Hope these make sense. lol
@Maria This makes sense, I agree with you. But indeed Twitter will begin by putting the promoted tweets on top, no matter what. And passive users (by not retweeting) will contribute to the promoted tweets dying away…
To be honoust, I don’t have a clue when it comes to Twitter. I never tried to figure it out either so I might not understand everything from this article correctly but anyhow. Based no my experiences with Facebook, I agree with you (and most commenters) that Twitter has to be really careful with introducing promoted tweets, give the option to clear any tweets from your timeline (ones it has gotten on there) and be clear to users how to do all this. I do believe that promoted tweets might get retweeted when brought the right way. I know promotional sites on facebook that actually get replies. E.g. starbucks because people are interested in their promotion (they often post some way to get discount etc) or Mojito because they post something funny during the weekend when most people are in a ‘mojito mood’. So as long as twitter users can manage any promotional tweed that might end up in their timeline and the tweets are interesting I believe this could be a win-win-win situation.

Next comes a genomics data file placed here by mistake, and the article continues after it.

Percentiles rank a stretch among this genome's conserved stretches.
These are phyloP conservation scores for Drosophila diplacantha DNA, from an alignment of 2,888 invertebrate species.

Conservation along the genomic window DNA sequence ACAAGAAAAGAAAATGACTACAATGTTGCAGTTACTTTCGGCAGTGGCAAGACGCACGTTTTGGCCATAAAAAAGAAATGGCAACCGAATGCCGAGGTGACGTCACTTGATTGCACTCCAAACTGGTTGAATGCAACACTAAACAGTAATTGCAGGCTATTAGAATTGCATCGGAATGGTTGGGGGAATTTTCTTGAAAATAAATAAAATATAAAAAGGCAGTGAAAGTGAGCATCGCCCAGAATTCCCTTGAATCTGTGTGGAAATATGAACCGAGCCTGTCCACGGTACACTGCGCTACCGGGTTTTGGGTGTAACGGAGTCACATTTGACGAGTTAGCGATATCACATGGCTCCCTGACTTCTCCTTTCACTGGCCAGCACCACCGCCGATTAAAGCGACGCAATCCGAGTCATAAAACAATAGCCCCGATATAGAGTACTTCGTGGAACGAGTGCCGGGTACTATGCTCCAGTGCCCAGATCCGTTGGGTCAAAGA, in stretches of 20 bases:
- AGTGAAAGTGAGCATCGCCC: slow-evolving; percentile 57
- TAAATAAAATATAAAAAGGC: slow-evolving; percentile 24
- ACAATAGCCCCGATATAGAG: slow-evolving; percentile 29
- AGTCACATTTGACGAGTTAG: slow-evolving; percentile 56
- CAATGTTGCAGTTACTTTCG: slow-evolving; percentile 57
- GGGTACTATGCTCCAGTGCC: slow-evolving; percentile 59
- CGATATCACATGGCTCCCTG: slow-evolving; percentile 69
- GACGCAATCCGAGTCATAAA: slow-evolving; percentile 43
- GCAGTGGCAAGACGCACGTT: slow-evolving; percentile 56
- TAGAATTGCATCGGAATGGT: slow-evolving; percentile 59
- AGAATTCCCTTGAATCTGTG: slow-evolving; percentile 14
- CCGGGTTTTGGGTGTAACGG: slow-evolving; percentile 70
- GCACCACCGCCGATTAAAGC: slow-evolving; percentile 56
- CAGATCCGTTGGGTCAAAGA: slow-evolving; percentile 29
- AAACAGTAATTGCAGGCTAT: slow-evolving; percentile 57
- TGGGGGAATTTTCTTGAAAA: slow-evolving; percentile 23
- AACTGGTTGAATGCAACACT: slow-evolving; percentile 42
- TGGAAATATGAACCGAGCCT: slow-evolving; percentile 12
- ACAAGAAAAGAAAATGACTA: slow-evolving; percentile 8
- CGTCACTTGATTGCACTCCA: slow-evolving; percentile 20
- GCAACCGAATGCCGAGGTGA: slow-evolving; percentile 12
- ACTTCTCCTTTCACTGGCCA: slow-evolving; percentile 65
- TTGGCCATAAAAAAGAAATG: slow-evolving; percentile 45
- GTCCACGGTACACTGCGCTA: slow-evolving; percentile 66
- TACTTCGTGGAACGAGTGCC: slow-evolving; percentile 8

I think people should have the choice to get these extra tweets if they want to, but only on request. When Twitter decides to clutter their pages with sponsored messages, people will simply find another way to spread their tweets.